Everyone has heard the old saying, “The hardest part of any journey is taking the first step.” However, identifying what makes it difficult is the key to understanding this saying. As a consultant, I recognize procrastination and its death-like cycle immediately in some of my clients. I also identify the cause behind their procrastination as fear or resistance to change. Surprisingly, what we most fear is often far less important than what we make it out to be. The longer we resist doing something, the more difficult it becomes. The simple thought of moving forward with a plan or speaking with a higher-up about such-n-such, can strike fear in our hearts and cause us to retreat, thereby perpetuating the cycle of procrastination. If you are struggling with this issue and want to get control of it, there is a way to do so. First, recognize that small steps are the true building blocks of success.
I’ve discovered that people fight with procrastination most often in the following challenges.
Do these resonate with you?
The task is beyond your current skillset. If you lack experience, there is a good chance you lack confidence. In addition, where you lack confidence you’ll find yourself procrastinating. If the task you’re putting off is outside of anything you’ve ever done before, putting it off might sound like a reasonable strategy. Unfortunately, the longer you stall your professional growth, the more limited your opportunities will become. Do your best to embrace challenges, whether it involves learning a new software program or giving speeches, give up resistance and replace it with curiosity to make advancement. Take the first step towards the challenge at hand as soon as possible, and overcome the awkwardness that develops from procrastination.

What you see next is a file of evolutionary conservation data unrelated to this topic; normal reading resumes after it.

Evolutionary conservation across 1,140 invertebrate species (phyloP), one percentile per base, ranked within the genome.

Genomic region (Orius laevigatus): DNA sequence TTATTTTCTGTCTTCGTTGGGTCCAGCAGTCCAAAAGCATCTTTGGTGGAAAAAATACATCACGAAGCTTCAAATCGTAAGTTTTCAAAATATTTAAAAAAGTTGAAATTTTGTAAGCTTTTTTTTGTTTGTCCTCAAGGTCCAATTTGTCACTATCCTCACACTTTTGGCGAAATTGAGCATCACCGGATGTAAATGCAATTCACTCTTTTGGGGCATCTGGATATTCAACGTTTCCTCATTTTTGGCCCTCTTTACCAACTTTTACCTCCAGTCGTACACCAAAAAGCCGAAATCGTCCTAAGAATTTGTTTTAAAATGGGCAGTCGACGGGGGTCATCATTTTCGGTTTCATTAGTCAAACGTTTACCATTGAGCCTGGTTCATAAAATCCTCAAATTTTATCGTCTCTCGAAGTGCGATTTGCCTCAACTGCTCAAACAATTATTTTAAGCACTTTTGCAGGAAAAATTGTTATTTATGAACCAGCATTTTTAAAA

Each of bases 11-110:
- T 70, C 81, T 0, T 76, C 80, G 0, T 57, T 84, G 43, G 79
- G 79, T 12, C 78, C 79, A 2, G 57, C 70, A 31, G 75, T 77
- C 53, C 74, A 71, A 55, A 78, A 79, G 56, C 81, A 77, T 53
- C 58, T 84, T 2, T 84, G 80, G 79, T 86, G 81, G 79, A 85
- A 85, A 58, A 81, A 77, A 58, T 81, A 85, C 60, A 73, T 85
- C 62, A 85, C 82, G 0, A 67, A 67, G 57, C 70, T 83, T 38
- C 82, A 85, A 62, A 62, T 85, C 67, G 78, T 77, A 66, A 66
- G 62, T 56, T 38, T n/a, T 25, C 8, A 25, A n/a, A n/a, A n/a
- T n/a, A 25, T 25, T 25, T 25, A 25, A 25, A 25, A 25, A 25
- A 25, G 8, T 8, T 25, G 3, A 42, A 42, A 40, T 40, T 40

Discussing a difficult topic with a difficult person. If you are a leader or a boss, having an important conversation can be challenging. It can even be frightening if it’s happening between you and your own boss. Unfortunately, challenging conversations are a fact of business life. To overcome your fear of the situation, set aside your emotions and get to the point. Identify the points you want to make and plan how you will convey them to your listener. Think ahead, be smart, and don’t over-react to any negative response you might receive. Be confident in your ability to communicate, and choose neutral ground for the discussion so both parties feel more relaxed and non-threatened.
Fear of self-improvement. Committing to a new exercise routine or a new way of managing your staff is challenging, particularly in the beginning. By identifying the best possible way to produce results, both in your personal and professional life, you set the stage for self-improvement. Remember to start out slow with any adjustments and praise yourself when you reach a new goal. Don’t expect dramatic results right away either. Stay the course to see the results you want.
What are some ways you can identify procrastination in your team and how can you respond to it?